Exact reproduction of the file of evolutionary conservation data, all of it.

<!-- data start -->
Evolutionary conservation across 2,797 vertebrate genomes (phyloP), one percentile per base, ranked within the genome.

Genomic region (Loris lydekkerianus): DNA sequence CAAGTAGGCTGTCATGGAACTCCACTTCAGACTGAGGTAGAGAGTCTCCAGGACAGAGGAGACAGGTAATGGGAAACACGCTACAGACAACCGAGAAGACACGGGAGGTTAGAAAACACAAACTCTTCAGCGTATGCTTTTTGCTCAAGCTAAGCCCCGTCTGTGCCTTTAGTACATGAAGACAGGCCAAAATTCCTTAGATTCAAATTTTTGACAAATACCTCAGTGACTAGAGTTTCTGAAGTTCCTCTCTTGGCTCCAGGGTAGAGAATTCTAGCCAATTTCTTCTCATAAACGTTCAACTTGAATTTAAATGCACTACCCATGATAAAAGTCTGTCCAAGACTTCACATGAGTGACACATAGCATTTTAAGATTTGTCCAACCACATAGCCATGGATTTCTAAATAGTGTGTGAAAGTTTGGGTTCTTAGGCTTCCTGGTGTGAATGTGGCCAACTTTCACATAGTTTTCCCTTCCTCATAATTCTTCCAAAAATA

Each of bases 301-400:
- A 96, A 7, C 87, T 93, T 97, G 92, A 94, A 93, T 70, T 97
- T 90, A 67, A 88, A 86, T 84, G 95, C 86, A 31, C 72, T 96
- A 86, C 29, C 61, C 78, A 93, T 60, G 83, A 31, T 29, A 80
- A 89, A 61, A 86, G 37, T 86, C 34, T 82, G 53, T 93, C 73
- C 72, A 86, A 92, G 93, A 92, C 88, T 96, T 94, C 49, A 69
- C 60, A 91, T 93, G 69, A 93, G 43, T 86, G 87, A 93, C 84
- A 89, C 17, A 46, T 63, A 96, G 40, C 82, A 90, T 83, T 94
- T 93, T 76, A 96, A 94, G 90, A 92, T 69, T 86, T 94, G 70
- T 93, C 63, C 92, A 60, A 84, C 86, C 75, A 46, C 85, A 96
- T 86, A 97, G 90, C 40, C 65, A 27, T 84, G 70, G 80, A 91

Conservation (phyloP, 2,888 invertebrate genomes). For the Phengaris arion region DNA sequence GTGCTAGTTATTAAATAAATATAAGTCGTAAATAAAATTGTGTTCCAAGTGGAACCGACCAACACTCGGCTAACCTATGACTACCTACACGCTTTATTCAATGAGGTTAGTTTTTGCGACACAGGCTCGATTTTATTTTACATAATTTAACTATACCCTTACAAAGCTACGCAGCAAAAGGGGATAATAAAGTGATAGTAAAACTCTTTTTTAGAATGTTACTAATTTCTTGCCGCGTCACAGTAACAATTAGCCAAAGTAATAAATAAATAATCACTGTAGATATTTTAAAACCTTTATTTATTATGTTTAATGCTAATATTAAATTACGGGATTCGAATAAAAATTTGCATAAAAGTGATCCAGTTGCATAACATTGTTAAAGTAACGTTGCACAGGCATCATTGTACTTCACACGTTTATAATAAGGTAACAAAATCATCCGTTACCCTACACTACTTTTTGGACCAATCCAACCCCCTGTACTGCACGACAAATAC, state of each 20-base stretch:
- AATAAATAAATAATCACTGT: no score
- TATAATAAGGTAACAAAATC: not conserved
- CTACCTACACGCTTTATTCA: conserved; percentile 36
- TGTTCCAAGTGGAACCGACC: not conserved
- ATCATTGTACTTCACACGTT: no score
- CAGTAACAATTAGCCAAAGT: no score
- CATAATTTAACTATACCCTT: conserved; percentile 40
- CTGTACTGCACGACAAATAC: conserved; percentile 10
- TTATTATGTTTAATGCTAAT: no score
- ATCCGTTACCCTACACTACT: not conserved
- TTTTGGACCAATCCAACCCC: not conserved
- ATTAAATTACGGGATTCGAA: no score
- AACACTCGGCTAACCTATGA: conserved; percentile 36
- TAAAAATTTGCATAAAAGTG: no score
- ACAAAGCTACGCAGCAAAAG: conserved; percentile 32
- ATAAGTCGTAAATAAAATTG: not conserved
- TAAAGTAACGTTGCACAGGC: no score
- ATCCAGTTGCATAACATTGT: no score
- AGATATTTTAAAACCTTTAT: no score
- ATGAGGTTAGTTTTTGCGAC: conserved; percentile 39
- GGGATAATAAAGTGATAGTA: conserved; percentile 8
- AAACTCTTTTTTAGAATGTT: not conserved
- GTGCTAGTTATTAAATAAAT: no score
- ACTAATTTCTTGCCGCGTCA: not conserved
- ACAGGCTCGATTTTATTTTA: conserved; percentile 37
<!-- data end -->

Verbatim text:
Evolutionary conservation across 2,797 vertebrate genomes (phyloP), one percentile per base, ranked within the genome.

Genomic region (Loris lydekkerianus): DNA sequence CAAGTAGGCTGTCATGGAACTCCACTTCAGACTGAGGTAGAGAGTCTCCAGGACAGAGGAGACAGGTAATGGGAAACACGCTACAGACAACCGAGAAGACACGGGAGGTTAGAAAACACAAACTCTTCAGCGTATGCTTTTTGCTCAAGCTAAGCCCCGTCTGTGCCTTTAGTACATGAAGACAGGCCAAAATTCCTTAGATTCAAATTTTTGACAAATACCTCAGTGACTAGAGTTTCTGAAGTTCCTCTCTTGGCTCCAGGGTAGAGAATTCTAGCCAATTTCTTCTCATAAACGTTCAACTTGAATTTAAATGCACTACCCATGATAAAAGTCTGTCCAAGACTTCACATGAGTGACACATAGCATTTTAAGATTTGTCCAACCACATAGCCATGGATTTCTAAATAGTGTGTGAAAGTTTGGGTTCTTAGGCTTCCTGGTGTGAATGTGGCCAACTTTCACATAGTTTTCCCTTCCTCATAATTCTTCCAAAAATA

Each of bases 301-400:
- A 96, A 7, C 87, T 93, T 97, G 92, A 94, A 93, T 70, T 97
- T 90, A 67, A 88, A 86, T 84, G 95, C 86, A 31, C 72, T 96
- A 86, C 29, C 61, C 78, A 93, T 60, G 83, A 31, T 29, A 80
- A 89, A 61, A 86, G 37, T 86, C 34, T 82, G 53, T 93, C 73
- C 72, A 86, A 92, G 93, A 92, C 88, T 96, T 94, C 49, A 69
- C 60, A 91, T 93, G 69, A 93, G 43, T 86, G 87, A 93, C 84
- A 89, C 17, A 46, T 63, A 96, G 40, C 82, A 90, T 83, T 94
- T 93, T 76, A 96, A 94, G 90, A 92, T 69, T 86, T 94, G 70
- T 93, C 63, C 92, A 60, A 84, C 86, C 75, A 46, C 85, A 96
- T 86, A 97, G 90, C 40, C 65, A 27, T 84, G 70, G 80, A 91

Conservation (phyloP, 2,888 invertebrate genomes). For the Phengaris arion region DNA sequence GTGCTAGTTATTAAATAAATATAAGTCGTAAATAAAATTGTGTTCCAAGTGGAACCGACCAACACTCGGCTAACCTATGACTACCTACACGCTTTATTCAATGAGGTTAGTTTTTGCGACACAGGCTCGATTTTATTTTACATAATTTAACTATACCCTTACAAAGCTACGCAGCAAAAGGGGATAATAAAGTGATAGTAAAACTCTTTTTTAGAATGTTACTAATTTCTTGCCGCGTCACAGTAACAATTAGCCAAAGTAATAAATAAATAATCACTGTAGATATTTTAAAACCTTTATTTATTATGTTTAATGCTAATATTAAATTACGGGATTCGAATAAAAATTTGCATAAAAGTGATCCAGTTGCATAACATTGTTAAAGTAACGTTGCACAGGCATCATTGTACTTCACACGTTTATAATAAGGTAACAAAATCATCCGTTACCCTACACTACTTTTTGGACCAATCCAACCCCCTGTACTGCACGACAAATAC, state of each 20-base stretch:
- AATAAATAAATAATCACTGT: no score
- TATAATAAGGTAACAAAATC: not conserved
- CTACCTACACGCTTTATTCA: conserved; percentile 36
- TGTTCCAAGTGGAACCGACC: not conserved
- ATCATTGTACTTCACACGTT: no score
- CAGTAACAATTAGCCAAAGT: no score
- CATAATTTAACTATACCCTT: conserved; percentile 40
- CTGTACTGCACGACAAATAC: conserved; percentile 10
- TTATTATGTTTAATGCTAAT: no score
- ATCCGTTACCCTACACTACT: not conserved
- TTTTGGACCAATCCAACCCC: not conserved
- ATTAAATTACGGGATTCGAA: no score
- AACACTCGGCTAACCTATGA: conserved; percentile 36
- TAAAAATTTGCATAAAAGTG: no score
- ACAAAGCTACGCAGCAAAAG: conserved; percentile 32
- ATAAGTCGTAAATAAAATTG: not conserved
- TAAAGTAACGTTGCACAGGC: no score
- ATCCAGTTGCATAACATTGT: no score
- AGATATTTTAAAACCTTTAT: no score
- ATGAGGTTAGTTTTTGCGAC: conserved; percentile 39
- GGGATAATAAAGTGATAGTA: conserved; percentile 8
- AAACTCTTTTTTAGAATGTT: not conserved
- GTGCTAGTTATTAAATAAAT: no score
- ACTAATTTCTTGCCGCGTCA: not conserved
- ACAGGCTCGATTTTATTTTA: conserved; percentile 37